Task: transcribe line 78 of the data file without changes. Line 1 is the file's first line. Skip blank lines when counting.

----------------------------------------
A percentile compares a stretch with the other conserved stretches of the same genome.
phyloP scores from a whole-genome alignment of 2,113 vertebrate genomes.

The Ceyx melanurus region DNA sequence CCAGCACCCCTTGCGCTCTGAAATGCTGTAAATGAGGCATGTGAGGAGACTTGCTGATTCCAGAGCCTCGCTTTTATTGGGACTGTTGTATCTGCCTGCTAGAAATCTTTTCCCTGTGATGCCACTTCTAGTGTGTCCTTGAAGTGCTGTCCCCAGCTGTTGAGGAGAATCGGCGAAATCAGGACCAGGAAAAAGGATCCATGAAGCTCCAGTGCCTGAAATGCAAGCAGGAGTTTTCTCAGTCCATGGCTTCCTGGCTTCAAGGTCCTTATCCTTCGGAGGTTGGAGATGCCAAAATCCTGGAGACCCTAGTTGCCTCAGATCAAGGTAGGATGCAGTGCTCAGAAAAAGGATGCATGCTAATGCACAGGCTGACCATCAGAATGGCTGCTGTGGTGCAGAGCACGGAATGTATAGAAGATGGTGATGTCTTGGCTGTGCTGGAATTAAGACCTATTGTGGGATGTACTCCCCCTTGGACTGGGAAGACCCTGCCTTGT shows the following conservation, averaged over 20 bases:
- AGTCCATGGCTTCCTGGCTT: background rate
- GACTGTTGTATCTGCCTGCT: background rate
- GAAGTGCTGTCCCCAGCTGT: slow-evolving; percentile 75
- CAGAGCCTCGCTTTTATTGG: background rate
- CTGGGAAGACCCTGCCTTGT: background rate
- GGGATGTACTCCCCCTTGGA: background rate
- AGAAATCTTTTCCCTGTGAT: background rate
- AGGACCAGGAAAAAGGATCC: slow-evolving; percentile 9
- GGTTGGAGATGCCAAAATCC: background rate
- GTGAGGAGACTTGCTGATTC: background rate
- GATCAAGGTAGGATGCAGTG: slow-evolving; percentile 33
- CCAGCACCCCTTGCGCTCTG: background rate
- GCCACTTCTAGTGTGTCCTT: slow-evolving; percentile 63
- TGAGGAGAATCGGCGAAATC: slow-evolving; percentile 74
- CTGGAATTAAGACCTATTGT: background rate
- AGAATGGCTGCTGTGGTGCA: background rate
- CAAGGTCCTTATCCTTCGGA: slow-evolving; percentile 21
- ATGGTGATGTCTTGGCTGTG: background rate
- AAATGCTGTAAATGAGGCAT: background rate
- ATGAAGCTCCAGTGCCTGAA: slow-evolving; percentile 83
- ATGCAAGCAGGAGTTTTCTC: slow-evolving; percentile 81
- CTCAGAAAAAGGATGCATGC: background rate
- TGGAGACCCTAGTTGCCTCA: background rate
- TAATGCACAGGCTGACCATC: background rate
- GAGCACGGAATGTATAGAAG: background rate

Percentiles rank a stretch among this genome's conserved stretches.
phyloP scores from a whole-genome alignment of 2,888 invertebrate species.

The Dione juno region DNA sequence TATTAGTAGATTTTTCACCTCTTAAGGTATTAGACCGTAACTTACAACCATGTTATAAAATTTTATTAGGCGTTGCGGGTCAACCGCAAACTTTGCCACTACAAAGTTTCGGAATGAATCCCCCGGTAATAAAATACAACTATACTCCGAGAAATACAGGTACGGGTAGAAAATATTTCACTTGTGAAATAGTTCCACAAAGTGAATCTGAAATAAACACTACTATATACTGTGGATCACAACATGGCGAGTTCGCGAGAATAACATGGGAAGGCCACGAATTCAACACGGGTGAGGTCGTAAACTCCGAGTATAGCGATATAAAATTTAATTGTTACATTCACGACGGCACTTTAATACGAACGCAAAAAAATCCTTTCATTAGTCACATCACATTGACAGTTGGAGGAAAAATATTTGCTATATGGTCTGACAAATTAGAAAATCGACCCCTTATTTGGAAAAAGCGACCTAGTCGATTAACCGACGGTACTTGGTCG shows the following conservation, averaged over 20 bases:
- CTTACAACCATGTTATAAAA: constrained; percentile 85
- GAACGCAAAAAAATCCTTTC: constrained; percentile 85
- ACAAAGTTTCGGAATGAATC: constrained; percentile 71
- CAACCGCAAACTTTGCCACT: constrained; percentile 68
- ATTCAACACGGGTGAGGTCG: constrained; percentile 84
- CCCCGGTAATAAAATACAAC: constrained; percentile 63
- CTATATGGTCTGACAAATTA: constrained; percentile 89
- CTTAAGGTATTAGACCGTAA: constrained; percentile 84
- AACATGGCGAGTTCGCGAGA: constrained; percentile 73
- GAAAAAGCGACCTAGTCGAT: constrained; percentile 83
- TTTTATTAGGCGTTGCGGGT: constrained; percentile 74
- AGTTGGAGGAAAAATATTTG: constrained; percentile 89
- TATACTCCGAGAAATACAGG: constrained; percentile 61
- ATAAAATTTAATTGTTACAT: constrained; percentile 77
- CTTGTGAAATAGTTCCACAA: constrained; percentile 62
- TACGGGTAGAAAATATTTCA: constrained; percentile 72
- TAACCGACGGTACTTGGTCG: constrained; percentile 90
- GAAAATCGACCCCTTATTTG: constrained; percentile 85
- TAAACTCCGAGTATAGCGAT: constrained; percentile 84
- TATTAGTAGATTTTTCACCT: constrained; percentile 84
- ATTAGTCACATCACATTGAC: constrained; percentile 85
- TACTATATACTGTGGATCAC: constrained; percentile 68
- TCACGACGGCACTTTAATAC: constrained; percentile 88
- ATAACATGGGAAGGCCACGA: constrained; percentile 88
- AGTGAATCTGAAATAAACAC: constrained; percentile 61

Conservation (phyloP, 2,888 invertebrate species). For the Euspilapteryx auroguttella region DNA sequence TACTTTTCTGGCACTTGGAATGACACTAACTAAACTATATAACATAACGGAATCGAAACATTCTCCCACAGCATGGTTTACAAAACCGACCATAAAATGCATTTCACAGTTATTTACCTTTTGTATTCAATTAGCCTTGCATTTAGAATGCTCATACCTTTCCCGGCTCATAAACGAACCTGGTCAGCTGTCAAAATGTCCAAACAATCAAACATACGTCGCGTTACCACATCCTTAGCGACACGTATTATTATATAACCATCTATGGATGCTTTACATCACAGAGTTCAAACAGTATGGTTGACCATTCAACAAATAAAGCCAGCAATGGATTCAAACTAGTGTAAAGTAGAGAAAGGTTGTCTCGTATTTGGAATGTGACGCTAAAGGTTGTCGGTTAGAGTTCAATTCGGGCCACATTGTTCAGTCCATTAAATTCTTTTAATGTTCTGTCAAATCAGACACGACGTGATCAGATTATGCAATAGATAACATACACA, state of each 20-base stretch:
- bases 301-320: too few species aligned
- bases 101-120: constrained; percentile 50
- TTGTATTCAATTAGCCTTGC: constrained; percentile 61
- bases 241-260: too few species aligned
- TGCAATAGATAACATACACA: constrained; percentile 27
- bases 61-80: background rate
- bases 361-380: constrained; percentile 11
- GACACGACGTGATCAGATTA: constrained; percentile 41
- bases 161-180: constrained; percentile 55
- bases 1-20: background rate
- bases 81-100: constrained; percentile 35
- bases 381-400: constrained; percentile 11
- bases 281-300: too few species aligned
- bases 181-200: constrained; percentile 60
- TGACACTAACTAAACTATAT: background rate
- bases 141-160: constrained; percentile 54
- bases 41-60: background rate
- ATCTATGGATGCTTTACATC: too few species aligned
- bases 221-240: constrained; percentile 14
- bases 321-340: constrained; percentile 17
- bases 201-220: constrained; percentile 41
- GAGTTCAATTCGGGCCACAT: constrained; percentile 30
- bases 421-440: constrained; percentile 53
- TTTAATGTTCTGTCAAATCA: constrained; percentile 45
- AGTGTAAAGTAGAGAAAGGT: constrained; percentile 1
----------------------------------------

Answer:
- bases 201-220: constrained; percentile 41